In response to the purported human rights situation now prevailing in Myanmar (Burma), the Canadian government has enacted the Special Economic Measures (Burma) Regulations pursuant to the Special Economic Measures Act. The Regulations came into force when registered, on December 13, 2007. Subject to certain exceptions, the measures implemented by the Regulations include:
- a ban on all goods exported from Canada to Burma, excepting only the export of humanitarian goods;
- a ban on all goods imported from Burma into Canada;
- a freeze on assets in Canada of any designated Burmese nationals connected with the Burmese State;
- a ban on new investment in Burma by Canadian persons and companies;
- a prohibition on the provision of Canadian financial services to and from Burma;
- a prohibition on the export of any technical data to Burma;
- a prohibition on Canadian-registered ships or aircraft from docking or landing in Burma; and
- a prohibition on Burmese-registered ships or aircraft from docking or landing in Canada and passing through Canada.
Sections 3, 4, 9 and 10 of the Regulations, in particular, provide as follows:
3. Subject to Section 18, no person in Canada shall export, sell, supply or ship any goods, wherever situated, to Burma, to any person in Burma or to any person for the purposes of any business carried on in or operated from Burma.
4. Subject to Section 18, no person in Canada shall import, purchase, acquire, ship or tranship any goods that are exported, supplied or shipped from Burma after the date of the coming into force of these Regulations, whether the goods originated in Burma or elsewhere.
9. No person shall dock in Canada or pass through Canada a ship that is registered in Burma, except if docking in Canada is necessary to safeguard human life.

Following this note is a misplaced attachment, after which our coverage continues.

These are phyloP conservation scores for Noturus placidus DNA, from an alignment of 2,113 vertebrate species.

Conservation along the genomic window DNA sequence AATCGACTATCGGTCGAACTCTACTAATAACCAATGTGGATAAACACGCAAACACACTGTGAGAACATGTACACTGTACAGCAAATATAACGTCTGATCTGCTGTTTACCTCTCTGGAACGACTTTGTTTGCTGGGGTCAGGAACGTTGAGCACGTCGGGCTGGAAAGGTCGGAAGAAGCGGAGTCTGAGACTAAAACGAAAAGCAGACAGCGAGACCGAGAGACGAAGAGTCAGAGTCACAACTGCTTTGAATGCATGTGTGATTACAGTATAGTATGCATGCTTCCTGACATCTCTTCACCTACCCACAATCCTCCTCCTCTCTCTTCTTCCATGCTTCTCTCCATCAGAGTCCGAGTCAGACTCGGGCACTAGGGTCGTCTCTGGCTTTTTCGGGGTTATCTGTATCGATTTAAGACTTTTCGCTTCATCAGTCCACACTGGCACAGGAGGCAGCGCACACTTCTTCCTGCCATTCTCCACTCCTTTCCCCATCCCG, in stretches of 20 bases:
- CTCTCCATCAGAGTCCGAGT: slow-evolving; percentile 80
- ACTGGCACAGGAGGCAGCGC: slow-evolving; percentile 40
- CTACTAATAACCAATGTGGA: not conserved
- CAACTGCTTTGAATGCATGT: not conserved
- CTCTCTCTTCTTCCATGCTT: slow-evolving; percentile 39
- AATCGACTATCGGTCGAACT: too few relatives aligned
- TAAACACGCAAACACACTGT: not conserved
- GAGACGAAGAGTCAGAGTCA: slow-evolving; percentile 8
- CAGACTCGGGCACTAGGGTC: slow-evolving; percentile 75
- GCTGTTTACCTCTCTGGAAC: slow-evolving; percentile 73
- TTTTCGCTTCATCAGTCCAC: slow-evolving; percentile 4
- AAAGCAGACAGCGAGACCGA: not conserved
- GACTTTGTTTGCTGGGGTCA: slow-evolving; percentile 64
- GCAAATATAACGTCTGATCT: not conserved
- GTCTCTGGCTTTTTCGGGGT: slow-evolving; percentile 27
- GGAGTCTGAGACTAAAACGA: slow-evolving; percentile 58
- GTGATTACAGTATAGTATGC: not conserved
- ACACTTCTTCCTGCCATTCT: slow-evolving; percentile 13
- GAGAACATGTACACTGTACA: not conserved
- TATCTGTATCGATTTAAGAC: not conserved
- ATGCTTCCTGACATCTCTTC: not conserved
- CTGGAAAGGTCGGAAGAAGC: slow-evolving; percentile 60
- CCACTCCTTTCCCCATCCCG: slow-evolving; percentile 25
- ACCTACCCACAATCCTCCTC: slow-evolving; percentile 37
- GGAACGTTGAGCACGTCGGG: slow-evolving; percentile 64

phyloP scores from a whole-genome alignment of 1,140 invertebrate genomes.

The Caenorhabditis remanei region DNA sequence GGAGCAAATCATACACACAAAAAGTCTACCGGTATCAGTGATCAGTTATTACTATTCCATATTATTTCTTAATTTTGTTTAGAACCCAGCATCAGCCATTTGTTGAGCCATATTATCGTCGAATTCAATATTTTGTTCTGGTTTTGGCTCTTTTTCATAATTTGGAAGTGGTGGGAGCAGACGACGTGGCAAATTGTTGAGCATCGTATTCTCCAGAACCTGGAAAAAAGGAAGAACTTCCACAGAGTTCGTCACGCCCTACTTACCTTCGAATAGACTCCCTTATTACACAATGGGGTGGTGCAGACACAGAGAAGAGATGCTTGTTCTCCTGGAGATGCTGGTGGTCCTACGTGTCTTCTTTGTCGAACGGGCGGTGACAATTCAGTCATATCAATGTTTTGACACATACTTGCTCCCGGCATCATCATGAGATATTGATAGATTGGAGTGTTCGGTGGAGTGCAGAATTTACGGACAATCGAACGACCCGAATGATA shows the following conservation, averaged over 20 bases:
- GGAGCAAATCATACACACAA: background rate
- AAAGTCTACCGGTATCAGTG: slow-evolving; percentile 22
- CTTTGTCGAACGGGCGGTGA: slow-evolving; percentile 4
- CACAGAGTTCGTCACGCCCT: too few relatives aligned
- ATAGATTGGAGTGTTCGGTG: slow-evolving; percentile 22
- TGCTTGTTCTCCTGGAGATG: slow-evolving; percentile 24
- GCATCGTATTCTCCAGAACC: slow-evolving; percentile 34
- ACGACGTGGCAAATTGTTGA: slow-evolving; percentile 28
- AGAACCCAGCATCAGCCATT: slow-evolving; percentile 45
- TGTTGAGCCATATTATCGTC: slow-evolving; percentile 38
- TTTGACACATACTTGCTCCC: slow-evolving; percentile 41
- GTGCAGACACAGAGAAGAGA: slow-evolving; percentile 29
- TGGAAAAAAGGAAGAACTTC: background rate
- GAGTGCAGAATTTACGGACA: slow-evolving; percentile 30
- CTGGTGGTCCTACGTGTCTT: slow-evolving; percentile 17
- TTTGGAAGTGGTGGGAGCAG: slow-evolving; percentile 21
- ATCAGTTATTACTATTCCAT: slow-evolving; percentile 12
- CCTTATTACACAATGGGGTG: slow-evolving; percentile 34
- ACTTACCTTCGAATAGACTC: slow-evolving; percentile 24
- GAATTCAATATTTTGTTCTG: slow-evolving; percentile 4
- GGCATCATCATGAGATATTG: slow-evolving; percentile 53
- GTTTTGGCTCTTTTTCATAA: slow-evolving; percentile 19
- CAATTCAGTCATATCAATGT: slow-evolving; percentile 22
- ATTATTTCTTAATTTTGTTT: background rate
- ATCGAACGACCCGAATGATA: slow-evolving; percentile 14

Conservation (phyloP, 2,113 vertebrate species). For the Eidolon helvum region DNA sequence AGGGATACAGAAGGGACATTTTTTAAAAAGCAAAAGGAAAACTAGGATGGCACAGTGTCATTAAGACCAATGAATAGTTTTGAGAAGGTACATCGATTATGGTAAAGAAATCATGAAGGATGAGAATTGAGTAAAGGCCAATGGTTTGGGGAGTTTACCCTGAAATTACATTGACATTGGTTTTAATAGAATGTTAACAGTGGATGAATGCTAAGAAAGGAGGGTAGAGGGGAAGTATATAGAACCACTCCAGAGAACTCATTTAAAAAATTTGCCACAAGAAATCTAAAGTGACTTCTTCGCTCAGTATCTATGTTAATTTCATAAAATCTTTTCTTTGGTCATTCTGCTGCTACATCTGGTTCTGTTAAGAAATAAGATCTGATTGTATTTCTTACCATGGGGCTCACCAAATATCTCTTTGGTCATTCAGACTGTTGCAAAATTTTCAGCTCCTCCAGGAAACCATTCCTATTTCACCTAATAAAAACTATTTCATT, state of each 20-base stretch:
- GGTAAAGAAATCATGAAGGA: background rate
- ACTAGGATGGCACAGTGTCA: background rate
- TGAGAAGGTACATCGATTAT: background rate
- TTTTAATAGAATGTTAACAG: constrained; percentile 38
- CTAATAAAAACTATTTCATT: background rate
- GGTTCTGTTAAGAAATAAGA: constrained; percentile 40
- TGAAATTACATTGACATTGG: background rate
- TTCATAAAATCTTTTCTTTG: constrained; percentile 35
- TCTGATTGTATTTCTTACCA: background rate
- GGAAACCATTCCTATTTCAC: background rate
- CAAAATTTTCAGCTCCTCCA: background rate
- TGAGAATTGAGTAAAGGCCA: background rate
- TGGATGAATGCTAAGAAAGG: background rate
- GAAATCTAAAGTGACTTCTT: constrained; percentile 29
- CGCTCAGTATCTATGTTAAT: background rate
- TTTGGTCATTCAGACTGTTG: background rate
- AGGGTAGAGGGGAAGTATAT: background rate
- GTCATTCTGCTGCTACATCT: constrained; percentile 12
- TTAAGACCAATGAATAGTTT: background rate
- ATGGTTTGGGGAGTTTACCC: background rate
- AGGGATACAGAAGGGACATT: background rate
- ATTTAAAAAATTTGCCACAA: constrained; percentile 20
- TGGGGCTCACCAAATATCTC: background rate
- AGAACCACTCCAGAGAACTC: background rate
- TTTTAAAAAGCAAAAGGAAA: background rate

10. No person shall dock in Burma a ship that is registered or licensed, or for which an identification number has been issued, pursuant to any Act of Parliament, except if docking in Burma is necessary to safeguard human life or to ensure access to humanitarian assistance.
Section 18 lists various exceptions to the prohibitions in Sections 3 and 4, including, for example, goods consigned to the Canadian Embassy in Bangkok, international organizations with diplomatic status, UN agencies, the International Red Cross and Red Crescent or nongovernmental organization involved in humanitarian relief work in Burma, provided that an export permit under the Export and Import Permits Act has been granted for goods exported from Canada to Burma.
Sections 3 and 4 do not apply either to personal or settlers’ effects taken or shipped by an individual leaving Canada or Burma and that are solely for the use of the individual or the individual’s immediate family.
Nor do those two sections apply to supplies exported from Canada to Burma, provided that an export permit under the Export and Import Permits Act has been granted for them, that no property referred to in Section 5 is used for payment (i.e. property of persons designated in the schedule as related to the Government of Burma and various associated bodies), and that the supplies are:
(a) intended strictly for medical purposes and consigned to a medical facility such as a hospital or clinic; or
(b) composed of foodstuffs intended for human consumption; or
(c) informational materials, including books and other publications, provided that an export permit under the Export and Import Permits Act has been granted for those goods exported from Canada to Burma, that they do not contain technical data and that no property referred to in Section 5 is used for their payment; and
(d) personal correspondence including lettermail, printed papers and postcards of a weight not exceeding 250g per item of correspondence.
These new Regulations are of obvious importance to any entities involved in trade with or shipping to or from Burma.